After a few trials, she figured out what NET1 encodes. She does not seem to be excited, however — “Net1 has no sequence motifs — what the heck is it doing?”
Her advisor, an Olympic telephone-e-mail biathlon champion, exclaims, “Guess what? Our collaborators did a two-hybrid screen. The Cdc14 bait caught Net1!” Must we now also relinquish Cdc14 — the protein phosphatase that delivers us all out of mitosis?
She is already onto the next question — “Cdc14 promotes and Net1 prevents mitotic exit. Cdc14 and Net1: who inhibits whom?” How can she not smile even once? Is she driven more by ambition than by the fun of playing with me?
We are distraught at how thoughtless she and her colleagues continue to be. Sticking tags onto Net1 and Cdc14 is moderately tolerable. But forcing Cdc14 to work on radioactive substrates? Interrogating Net1 and associates with “mass spectrometry” — whatever that is . . .
She and her student conclude “Net1 inhibits Cdc14.” We are annoyed, but at least she paid a handsome price and it was gratifying to see her gasping with anxiety as she read the scintillation counter.
Mass spectrometry threatens to reveal more of our secrets.
But listen to her — “Net1 associates with Cdc14 — no surprise . . . and Sir2! Sir2 is merely a transcription silencer that sits at the nucleolus, the telomeres, and the silent mating type loci. Cells exit mitosis perfectly well without it. Why Sir2? Nonsense!”
Perhaps, we should not worry after all — when secrets are exposed, she closes her eyes and complains more . . .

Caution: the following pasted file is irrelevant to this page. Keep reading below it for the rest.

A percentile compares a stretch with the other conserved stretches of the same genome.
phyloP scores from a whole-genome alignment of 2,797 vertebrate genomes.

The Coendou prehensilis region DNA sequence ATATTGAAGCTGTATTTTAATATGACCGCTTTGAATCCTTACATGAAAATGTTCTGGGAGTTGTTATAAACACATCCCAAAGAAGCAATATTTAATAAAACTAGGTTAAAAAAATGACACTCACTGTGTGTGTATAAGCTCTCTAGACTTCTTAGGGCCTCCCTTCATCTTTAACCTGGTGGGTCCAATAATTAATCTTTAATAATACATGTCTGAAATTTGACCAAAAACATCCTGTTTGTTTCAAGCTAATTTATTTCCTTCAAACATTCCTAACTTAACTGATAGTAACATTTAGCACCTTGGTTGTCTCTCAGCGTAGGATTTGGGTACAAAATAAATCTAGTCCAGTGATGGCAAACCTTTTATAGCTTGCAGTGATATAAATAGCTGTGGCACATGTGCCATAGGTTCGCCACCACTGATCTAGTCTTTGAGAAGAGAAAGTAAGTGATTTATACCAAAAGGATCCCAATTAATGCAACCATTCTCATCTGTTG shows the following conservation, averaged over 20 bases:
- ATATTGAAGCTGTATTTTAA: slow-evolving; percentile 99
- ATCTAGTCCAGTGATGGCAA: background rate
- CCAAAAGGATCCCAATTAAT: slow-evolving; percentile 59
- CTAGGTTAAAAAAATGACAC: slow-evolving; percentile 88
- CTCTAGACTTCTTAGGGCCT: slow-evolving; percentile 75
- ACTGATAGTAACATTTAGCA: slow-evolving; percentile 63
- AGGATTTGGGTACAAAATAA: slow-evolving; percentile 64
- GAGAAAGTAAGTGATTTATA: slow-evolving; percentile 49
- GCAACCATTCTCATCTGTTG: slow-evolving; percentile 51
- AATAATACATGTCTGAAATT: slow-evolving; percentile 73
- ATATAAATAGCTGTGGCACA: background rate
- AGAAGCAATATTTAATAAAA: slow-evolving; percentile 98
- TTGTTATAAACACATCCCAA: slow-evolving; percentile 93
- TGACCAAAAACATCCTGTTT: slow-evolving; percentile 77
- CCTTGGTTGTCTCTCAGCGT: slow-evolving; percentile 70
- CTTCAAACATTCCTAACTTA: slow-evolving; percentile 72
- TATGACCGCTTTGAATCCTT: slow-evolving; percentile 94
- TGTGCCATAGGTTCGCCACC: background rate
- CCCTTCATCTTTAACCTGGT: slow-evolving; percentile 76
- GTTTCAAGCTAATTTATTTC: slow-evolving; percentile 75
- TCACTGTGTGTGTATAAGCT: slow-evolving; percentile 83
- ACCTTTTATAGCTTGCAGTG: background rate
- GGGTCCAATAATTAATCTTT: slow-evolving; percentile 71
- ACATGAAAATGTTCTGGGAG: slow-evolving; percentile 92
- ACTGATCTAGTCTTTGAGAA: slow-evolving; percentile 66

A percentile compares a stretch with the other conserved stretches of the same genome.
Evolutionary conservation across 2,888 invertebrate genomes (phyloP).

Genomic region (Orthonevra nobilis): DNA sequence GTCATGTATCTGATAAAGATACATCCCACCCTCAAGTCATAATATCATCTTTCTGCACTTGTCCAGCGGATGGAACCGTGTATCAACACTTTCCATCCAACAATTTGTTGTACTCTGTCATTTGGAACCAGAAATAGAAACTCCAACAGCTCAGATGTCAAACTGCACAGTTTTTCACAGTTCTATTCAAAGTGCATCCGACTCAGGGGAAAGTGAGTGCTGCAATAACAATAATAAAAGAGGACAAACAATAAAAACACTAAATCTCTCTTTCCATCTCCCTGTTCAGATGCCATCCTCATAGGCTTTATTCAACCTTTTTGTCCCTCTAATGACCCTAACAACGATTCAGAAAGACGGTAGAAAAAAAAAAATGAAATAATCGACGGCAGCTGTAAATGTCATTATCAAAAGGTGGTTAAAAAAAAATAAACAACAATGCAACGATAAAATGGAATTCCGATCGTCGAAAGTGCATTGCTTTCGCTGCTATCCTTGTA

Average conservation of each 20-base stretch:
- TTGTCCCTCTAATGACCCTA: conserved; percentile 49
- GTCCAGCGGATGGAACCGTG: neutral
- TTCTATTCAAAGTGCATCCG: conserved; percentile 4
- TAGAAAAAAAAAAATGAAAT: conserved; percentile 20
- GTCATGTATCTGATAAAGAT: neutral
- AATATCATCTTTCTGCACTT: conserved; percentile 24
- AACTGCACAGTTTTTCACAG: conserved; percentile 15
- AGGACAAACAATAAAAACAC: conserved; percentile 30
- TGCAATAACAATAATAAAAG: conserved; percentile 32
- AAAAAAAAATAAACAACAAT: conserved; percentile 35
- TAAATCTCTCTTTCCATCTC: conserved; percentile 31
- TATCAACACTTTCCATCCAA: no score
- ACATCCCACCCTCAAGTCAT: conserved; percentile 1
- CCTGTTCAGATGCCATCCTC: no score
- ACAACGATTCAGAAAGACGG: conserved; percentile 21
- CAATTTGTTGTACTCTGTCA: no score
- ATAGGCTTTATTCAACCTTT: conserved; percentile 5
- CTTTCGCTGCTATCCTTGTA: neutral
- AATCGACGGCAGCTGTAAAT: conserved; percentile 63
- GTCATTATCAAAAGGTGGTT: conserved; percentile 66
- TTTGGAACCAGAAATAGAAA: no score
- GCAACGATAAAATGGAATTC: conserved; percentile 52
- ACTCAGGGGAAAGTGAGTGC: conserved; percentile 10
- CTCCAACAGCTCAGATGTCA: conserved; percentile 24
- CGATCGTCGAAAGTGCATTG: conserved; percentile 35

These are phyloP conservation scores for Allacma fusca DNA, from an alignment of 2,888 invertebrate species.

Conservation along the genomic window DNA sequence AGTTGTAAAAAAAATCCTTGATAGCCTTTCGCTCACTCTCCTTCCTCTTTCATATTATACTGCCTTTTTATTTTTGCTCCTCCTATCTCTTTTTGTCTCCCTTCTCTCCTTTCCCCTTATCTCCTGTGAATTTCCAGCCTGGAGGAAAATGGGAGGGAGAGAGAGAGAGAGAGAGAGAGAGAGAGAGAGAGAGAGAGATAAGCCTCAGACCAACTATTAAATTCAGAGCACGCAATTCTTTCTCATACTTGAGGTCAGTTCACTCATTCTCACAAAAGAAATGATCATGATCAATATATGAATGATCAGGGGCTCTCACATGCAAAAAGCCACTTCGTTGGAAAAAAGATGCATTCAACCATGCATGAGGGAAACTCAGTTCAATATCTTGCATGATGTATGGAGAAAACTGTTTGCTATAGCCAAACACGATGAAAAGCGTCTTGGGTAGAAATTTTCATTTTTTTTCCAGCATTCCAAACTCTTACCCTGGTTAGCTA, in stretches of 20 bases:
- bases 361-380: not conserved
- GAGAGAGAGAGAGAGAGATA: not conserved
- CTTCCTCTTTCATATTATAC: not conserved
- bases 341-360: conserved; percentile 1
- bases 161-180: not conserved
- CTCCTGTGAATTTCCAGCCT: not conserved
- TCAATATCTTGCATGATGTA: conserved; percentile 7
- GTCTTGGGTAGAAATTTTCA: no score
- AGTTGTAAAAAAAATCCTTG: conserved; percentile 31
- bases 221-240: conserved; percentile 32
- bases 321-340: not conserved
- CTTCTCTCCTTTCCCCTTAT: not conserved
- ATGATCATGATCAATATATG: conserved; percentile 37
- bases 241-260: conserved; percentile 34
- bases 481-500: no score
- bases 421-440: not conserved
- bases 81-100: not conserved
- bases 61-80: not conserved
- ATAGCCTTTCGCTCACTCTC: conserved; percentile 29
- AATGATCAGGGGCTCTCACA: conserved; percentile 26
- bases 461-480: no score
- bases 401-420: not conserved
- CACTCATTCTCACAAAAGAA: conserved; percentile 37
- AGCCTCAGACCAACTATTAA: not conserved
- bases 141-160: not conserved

Her prying eyes saw Net1 in our nucleoli, where we prepare ribosomes. Did Sir2 lead her there? The same misfortune befell our friends in Boston. She wonders, out loud, “Is Cdc14 in the nucleolus too?”
It does not look too encouraging for us, but we still have plenty of ways to torture her.
She stares at us as we stare back at her through the microscope lens. Suddenly, she dashes out of the darkroom, calls her advisor in, and says, “Take a look: Cdc14 is green and mitotic spindles are red.”
After a short pause, he cries out, “I can’t believe my eyes!”
We wild-type interphase cells with stout spindles are actually in the picture, our Cdc14 snuggled into the crescent nucleolar cradle. But our sisters, dancing out of mitosis, steal the spotlight! Look at them — how gracefully they extend their spindles long and swirl their skirts of Cdc14 open!
She butts in with great excitement, “Cdc14 is usually locked up and shut off in the nucleolus by Net1. As cells march through anaphase with elongating spindles, Cdc15 is activated, which allows Cdc14 to escape Net1 and to promote mitotic exit. In net1–1, Net1 weakens; thus Cdc14 can flee the nucleolus and cells can exit mitosis without Cdc15.”